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Red Sox trade target: Jesse Crain

The Red Sox bullpen needs reinforcement and the team should look no further than the Windy City. Again.

Ronald Martinez

The excellent Chad Finn of the Boston Globe wrote a piece yesterday saying, essentially that this Red Sox team deserved a chance to compete, and given the injuries they've suffered, especially in the bullpen, management should get off their duffs and grab some players. For the record Finn didn't say "duffs" or anything close to that. But, even though he avoided mentioning anyone's butt, he's right. This Red Sox team needs help. They've got the best record in the American League, a great run differential, and right now are all beat the heck up.

We don't need to go very far back into the annals of history to find a promising Red Sox team that collapsed after enduring a ridiculous amount of injuries, do we? The truth is, and I continue to believe this, there is some amount of injuries that no team can sustain and still compete for the playoffs. At a certain point all your back-up plans break down.

But this Red Sox team isn't at that point yet. The good news is where they've had injuries other guys have stepped up. Jose Iglesias may be back to being the Jose Iglesias we were expecting coming into this season (or he may not) but even if so those first three months are banked. Daniel Nava is the same way. Yet, despite both those examples, the part of the team that probably needs the most help (with the possible exception of third base) is the bullpen.

Coming into the season the Red Sox were expecting their eighth and ninth innings to be nailed down by Joel Hanrahan and Andrew Bailey. Gone and gone. Long innings were to be taken up by Franklin Morales and Alfredo Aceves. Not so far, and see ya. And throw lefty-killer Andrew Miller and his season-ending foot injury on the pile for good measure. But do it gently. We'd like him back for next season if possible.

Only Koji Uehara, Junichi Tazawa, and Craig Breslow have survived so far. GM Ben Cherington wisely acquired Matt Thornton, so that's something, but good as he, and Pedro Beato, and Drake Britton all looked against the Yankees, they're going to need more.

The good news is this is the perfect time to remedy that situation. Well, actually, it's a terrible time to remedy that situation, but it's less terrible a time than it will be following the July 31st trade deadline's expiration. So that's something. Something else is the Red Sox, maybe unlike previous seasons, have a plethora of minor league talent, redeemable in trades for other players, potentially like relievers!

There are numerous names out there that could help the Red Sox, from Glen Perkins to Bobby Parnell, either of whom would be great to have and either of whom would cost the Red Sox enough in minor league talent to get the resulting OTM post well over 100 furious comments, several of which I'd happily contribute myself. So what's the solution? Besides getting Terry Ryan and/or Sandy Alderson drunk enough that they'd hand over the pitchers and pick up the bar tab to boot?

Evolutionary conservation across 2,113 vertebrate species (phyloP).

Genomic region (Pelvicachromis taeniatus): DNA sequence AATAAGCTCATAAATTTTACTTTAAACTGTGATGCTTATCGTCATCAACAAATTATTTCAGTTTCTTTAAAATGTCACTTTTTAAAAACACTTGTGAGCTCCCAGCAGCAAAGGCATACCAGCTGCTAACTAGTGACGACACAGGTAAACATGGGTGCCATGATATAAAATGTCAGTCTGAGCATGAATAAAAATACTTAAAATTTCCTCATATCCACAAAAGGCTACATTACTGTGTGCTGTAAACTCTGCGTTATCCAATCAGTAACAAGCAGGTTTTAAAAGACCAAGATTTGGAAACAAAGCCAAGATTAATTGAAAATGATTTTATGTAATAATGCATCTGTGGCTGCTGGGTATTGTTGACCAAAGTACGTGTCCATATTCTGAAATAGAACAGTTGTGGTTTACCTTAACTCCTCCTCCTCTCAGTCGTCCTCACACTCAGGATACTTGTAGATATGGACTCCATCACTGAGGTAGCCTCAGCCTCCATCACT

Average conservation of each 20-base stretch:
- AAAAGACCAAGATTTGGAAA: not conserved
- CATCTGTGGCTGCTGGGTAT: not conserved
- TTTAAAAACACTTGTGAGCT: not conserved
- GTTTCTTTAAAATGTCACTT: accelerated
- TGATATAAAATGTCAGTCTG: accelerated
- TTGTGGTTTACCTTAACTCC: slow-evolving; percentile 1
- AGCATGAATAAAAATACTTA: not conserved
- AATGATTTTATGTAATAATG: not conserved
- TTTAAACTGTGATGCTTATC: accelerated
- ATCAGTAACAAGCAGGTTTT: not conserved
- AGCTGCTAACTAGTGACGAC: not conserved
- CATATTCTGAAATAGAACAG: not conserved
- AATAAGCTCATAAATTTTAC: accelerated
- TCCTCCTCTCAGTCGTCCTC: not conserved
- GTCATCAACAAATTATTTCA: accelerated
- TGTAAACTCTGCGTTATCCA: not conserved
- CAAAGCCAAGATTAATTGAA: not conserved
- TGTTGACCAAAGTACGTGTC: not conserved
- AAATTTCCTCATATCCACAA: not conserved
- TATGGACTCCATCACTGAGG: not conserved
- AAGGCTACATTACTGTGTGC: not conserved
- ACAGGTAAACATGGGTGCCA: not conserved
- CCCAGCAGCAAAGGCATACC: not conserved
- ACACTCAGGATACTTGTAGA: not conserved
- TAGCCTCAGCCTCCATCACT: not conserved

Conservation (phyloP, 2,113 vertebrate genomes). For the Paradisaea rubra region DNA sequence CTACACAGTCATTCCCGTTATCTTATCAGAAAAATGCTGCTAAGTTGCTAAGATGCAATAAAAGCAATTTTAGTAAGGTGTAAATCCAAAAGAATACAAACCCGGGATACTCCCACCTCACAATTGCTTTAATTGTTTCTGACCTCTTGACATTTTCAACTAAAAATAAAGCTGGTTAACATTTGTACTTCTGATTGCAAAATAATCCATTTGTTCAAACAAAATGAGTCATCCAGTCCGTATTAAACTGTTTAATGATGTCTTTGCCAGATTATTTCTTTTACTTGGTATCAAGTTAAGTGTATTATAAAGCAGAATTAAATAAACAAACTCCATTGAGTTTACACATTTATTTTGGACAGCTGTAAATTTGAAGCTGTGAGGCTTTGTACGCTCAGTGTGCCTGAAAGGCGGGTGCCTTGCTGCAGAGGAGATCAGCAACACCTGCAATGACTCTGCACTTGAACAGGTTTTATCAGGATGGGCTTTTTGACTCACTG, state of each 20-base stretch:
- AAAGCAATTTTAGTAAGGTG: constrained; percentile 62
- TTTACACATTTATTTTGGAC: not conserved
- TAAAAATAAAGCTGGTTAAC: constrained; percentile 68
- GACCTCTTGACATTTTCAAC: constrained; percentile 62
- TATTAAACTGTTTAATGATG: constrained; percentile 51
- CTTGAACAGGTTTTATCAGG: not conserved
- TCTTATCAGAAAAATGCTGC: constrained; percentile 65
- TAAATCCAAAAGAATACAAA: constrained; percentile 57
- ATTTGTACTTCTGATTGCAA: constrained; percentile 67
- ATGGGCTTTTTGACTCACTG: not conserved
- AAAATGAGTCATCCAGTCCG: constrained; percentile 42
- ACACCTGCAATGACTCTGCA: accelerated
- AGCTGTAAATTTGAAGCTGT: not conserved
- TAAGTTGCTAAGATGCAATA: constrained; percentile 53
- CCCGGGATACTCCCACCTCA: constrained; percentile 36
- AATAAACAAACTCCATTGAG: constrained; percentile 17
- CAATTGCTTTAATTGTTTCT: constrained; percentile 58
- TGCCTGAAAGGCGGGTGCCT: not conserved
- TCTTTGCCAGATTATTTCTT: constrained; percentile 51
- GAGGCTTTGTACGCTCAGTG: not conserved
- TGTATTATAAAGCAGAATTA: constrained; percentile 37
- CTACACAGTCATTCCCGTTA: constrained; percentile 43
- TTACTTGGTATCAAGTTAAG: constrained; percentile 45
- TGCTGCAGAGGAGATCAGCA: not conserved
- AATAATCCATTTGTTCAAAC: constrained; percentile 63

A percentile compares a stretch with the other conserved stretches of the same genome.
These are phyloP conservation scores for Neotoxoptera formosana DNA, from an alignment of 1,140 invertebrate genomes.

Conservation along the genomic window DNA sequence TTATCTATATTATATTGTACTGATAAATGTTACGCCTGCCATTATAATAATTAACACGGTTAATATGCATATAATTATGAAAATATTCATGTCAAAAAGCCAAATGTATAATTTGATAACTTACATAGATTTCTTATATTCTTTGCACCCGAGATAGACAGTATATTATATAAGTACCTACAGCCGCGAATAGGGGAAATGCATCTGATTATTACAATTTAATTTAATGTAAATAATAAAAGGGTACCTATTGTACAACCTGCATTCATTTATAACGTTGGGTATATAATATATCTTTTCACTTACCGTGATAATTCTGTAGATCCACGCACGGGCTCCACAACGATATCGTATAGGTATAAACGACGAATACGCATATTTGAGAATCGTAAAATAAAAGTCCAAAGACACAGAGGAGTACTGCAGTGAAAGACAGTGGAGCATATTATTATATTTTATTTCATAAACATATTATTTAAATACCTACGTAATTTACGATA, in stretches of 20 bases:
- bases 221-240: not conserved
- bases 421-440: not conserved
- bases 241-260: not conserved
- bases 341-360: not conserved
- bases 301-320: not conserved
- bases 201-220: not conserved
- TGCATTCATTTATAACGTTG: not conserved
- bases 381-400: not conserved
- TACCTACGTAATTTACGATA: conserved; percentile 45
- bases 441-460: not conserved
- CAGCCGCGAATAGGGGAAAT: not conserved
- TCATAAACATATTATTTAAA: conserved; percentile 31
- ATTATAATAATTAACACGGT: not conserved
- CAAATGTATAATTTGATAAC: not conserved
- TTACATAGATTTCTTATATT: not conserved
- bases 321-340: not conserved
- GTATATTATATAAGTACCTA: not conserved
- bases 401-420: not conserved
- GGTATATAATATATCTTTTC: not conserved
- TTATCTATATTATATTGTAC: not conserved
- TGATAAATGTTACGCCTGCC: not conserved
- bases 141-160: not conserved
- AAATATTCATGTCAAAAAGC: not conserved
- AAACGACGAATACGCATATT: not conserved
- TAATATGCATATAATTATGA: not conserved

Not that that's a bad idea, but let's go with this slightly more realistic option anyway: Jesse Crain.

20130428_lbm_aw6_237Photo credit: USA TODAY Sports

Crain toils for the Chicago White Sox, a team that isn't going anywhere this season as long as you don't consider last place to be anywhere. Crain is on the last season of a three year deal he signed with Chicago that will pay him $4.5 million this season. That means he'd cost the Red Sox roughly $2 million should they add him in the next week. That won't break the bank and it won't mortgage the future as his value isn't super high because he's 31, not 23 and a free agent after this season, not under team control for another five years.

That's not to say Crain will come cheaply either. But we'll go there in a minute. First, it should be pointed out that Crain is striking out 11.29 hitters per nine innings, a high rate to be sure. He's also walking just 2.7 hitters during the same time frame. This isn't entirely out of character either as he struck out roughly similar figure last season, albeit with more walks. For his career he gets lefties and righties at a roughly equally good rate, and this season he's holding down lefties at his normal level while keeping righties to a sub-500 OPS.

The Red Sox could really use a guy who gets all kinds of batters out without walking too many guys. Of course that hardly makes them unique, so we're back to how much would it cost. That's the unknowable part, frankly. Three months of a relief pitcher with no draft picks attached shouldn't cost the farm, but then we just saw what Matt Garza fetched from the pitching-desperate Rangers. True, Crain isn't Garza, but it's a nutty market so you never know.

The Red Sox have some minor league talent to burn though (not that they have to burn it, so to speak, but they can) and they have the need at the big league level. Crain fills a huge need at the major league level, hopefully without mortgaging the future too much by gutting the minors. He's not Parnell or Perkins, but he's almost as good, he should cost less, and given the silliness of small sample sizes and relief pitchers in general, he should be just as valuable.

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